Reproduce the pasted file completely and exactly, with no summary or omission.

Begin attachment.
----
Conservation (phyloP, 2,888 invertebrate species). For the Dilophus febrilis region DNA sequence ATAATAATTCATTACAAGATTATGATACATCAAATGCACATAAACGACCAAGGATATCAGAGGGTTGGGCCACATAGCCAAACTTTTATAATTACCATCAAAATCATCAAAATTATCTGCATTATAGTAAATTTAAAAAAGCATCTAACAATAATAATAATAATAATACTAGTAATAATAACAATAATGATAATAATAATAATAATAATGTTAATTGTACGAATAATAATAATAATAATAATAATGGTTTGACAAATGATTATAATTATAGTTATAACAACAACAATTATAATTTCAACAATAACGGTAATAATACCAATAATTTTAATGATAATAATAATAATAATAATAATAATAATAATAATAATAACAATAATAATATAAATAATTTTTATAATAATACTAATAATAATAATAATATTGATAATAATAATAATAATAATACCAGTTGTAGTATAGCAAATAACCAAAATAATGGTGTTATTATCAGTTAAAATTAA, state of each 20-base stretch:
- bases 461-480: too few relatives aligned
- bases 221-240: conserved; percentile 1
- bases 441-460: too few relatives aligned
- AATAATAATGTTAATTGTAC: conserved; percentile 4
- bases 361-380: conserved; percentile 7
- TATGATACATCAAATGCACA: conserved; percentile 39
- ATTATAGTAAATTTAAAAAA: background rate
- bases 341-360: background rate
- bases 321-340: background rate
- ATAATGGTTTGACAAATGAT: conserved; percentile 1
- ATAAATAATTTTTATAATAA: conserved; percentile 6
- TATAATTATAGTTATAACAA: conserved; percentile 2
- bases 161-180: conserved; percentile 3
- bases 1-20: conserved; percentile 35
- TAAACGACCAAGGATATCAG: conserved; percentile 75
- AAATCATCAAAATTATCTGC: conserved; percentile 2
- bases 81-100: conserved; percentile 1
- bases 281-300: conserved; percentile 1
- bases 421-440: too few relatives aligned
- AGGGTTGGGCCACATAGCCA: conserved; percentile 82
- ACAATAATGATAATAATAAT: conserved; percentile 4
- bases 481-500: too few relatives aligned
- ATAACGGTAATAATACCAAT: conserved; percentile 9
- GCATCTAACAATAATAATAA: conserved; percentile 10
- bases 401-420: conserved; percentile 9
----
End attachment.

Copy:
Conservation (phyloP, 2,888 invertebrate species). For the Dilophus febrilis region DNA sequence ATAATAATTCATTACAAGATTATGATACATCAAATGCACATAAACGACCAAGGATATCAGAGGGTTGGGCCACATAGCCAAACTTTTATAATTACCATCAAAATCATCAAAATTATCTGCATTATAGTAAATTTAAAAAAGCATCTAACAATAATAATAATAATAATACTAGTAATAATAACAATAATGATAATAATAATAATAATAATGTTAATTGTACGAATAATAATAATAATAATAATAATGGTTTGACAAATGATTATAATTATAGTTATAACAACAACAATTATAATTTCAACAATAACGGTAATAATACCAATAATTTTAATGATAATAATAATAATAATAATAATAATAATAATAATAATAACAATAATAATATAAATAATTTTTATAATAATACTAATAATAATAATAATATTGATAATAATAATAATAATAATACCAGTTGTAGTATAGCAAATAACCAAAATAATGGTGTTATTATCAGTTAAAATTAA, state of each 20-base stretch:
- bases 461-480: too few relatives aligned
- bases 221-240: conserved; percentile 1
- bases 441-460: too few relatives aligned
- AATAATAATGTTAATTGTAC: conserved; percentile 4
- bases 361-380: conserved; percentile 7
- TATGATACATCAAATGCACA: conserved; percentile 39
- ATTATAGTAAATTTAAAAAA: background rate
- bases 341-360: background rate
- bases 321-340: background rate
- ATAATGGTTTGACAAATGAT: conserved; percentile 1
- ATAAATAATTTTTATAATAA: conserved; percentile 6
- TATAATTATAGTTATAACAA: conserved; percentile 2
- bases 161-180: conserved; percentile 3
- bases 1-20: conserved; percentile 35
- TAAACGACCAAGGATATCAG: conserved; percentile 75
- AAATCATCAAAATTATCTGC: conserved; percentile 2
- bases 81-100: conserved; percentile 1
- bases 281-300: conserved; percentile 1
- bases 421-440: too few relatives aligned
- AGGGTTGGGCCACATAGCCA: conserved; percentile 82
- ACAATAATGATAATAATAAT: conserved; percentile 4
- bases 481-500: too few relatives aligned
- ATAACGGTAATAATACCAAT: conserved; percentile 9
- GCATCTAACAATAATAATAA: conserved; percentile 10
- bases 401-420: conserved; percentile 9